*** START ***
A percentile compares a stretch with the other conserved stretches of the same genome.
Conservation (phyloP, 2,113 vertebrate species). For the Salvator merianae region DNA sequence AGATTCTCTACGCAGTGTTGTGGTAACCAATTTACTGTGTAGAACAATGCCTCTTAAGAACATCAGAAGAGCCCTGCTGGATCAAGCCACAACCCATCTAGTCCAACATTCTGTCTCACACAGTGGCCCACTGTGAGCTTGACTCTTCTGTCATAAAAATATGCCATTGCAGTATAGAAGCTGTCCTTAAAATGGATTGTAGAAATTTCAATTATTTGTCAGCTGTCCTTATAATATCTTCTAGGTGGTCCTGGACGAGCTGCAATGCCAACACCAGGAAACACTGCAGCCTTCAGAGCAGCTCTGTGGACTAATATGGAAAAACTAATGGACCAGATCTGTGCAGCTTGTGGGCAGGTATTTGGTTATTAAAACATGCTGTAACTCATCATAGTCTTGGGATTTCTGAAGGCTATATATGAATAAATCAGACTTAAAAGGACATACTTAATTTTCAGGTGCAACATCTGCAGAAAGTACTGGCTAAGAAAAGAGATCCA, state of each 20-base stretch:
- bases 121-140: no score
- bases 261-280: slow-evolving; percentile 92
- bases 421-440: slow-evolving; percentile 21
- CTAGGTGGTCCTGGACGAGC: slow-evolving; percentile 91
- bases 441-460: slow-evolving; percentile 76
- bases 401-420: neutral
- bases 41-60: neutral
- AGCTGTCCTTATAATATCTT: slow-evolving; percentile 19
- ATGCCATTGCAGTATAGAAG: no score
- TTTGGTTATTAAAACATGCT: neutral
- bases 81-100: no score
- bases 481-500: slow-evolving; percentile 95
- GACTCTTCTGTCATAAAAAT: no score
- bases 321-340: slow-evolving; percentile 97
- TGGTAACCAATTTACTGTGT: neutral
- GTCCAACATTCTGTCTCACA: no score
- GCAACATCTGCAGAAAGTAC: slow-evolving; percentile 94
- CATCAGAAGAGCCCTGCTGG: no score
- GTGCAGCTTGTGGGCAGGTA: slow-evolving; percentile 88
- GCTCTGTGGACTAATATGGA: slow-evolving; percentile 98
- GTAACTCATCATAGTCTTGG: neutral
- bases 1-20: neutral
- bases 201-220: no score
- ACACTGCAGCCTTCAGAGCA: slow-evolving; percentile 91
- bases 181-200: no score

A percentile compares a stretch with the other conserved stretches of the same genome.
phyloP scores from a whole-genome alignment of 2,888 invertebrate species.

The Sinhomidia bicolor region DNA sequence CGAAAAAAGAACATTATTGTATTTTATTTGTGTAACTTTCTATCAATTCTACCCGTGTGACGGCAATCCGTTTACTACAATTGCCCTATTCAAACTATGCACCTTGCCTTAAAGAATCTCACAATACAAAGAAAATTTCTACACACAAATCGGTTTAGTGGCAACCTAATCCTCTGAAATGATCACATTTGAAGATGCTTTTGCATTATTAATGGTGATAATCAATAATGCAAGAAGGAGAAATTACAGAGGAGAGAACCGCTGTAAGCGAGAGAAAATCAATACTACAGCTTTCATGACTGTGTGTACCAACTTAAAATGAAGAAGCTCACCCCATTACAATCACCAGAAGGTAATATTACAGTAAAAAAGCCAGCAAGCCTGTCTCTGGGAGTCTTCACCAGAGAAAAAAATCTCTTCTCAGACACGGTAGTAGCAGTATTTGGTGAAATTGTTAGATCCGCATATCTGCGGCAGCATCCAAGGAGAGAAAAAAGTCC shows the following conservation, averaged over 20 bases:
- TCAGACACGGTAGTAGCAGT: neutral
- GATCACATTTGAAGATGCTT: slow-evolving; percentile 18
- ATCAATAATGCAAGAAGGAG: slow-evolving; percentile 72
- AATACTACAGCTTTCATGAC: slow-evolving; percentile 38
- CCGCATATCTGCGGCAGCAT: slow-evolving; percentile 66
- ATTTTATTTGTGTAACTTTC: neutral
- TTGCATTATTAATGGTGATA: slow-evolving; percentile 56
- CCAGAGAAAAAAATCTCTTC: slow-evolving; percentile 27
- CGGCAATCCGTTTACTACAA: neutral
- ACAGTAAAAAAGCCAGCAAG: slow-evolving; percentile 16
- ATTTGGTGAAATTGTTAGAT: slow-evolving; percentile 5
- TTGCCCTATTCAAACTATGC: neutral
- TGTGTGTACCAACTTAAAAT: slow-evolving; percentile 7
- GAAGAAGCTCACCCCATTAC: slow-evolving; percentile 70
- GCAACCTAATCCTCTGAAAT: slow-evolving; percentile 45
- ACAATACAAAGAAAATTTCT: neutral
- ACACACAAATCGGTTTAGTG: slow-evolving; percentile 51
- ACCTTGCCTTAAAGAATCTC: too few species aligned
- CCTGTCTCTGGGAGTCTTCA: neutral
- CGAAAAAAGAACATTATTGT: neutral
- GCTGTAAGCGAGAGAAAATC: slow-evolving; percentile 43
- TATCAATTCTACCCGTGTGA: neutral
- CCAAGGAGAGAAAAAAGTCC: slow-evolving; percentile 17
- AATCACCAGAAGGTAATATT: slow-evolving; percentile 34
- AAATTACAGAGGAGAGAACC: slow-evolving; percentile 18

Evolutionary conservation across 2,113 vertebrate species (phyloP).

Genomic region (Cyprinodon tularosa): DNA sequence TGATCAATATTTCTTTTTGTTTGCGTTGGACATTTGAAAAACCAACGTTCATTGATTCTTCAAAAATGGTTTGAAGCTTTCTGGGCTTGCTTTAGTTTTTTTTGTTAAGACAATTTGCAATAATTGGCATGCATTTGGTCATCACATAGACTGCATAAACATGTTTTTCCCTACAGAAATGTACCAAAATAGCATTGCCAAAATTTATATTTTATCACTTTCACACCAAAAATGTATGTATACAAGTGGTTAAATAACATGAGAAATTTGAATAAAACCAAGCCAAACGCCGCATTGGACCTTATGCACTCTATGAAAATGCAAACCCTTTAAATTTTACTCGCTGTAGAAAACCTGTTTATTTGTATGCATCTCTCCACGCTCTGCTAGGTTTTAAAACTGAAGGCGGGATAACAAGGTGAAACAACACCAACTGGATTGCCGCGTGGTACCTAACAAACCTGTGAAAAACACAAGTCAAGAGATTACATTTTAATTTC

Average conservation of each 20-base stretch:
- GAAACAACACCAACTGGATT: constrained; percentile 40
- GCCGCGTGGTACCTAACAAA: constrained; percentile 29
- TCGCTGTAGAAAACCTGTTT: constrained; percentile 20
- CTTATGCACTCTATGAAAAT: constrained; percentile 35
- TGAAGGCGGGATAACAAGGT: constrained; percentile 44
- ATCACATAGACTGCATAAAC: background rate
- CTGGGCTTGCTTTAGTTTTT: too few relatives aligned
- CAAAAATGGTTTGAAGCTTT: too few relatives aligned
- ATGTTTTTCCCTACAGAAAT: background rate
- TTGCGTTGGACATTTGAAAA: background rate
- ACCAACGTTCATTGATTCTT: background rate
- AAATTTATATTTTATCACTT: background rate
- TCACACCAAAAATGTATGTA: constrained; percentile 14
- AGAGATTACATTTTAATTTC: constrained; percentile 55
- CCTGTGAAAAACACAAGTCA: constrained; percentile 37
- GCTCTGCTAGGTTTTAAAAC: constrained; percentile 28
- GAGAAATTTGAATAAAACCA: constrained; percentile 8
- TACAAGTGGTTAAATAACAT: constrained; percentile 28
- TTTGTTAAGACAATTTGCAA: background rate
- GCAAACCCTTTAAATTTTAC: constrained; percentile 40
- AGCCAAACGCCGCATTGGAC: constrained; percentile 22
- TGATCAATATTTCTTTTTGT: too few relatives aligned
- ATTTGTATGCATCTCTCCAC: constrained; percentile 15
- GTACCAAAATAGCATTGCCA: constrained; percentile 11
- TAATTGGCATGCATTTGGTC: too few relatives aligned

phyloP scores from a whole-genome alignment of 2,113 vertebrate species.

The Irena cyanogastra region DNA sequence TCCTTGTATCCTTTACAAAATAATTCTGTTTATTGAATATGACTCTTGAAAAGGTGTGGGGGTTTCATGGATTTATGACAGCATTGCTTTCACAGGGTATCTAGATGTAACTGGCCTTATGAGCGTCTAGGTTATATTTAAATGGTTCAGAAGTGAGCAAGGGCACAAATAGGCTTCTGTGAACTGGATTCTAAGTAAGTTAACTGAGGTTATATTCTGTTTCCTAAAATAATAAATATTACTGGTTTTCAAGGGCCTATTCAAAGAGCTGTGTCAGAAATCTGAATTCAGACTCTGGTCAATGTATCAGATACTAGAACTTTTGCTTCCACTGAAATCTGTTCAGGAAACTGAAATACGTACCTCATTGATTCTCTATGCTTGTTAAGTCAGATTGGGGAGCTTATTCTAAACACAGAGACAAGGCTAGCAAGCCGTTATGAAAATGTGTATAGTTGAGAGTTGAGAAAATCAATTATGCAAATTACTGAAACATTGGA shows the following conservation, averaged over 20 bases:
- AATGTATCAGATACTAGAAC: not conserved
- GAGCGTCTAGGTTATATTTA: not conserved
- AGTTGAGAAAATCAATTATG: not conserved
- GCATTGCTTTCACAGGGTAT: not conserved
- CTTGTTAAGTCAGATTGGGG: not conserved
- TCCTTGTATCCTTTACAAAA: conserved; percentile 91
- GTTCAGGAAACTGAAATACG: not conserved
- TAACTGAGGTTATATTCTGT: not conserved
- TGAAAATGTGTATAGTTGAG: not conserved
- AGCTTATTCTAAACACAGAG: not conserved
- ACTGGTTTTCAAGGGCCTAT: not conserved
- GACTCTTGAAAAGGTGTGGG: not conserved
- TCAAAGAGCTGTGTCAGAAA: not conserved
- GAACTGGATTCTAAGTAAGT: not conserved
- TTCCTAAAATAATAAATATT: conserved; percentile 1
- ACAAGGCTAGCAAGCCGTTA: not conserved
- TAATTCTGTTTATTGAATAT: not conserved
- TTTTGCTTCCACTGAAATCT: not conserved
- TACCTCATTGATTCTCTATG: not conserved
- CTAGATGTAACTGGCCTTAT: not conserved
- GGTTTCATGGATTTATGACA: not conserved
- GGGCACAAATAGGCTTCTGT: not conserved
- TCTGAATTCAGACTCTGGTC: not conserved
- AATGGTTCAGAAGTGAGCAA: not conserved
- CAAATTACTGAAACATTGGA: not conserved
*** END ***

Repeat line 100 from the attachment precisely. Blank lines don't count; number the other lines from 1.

- TTCCTAAAATAATAAATATT: conserved; percentile 1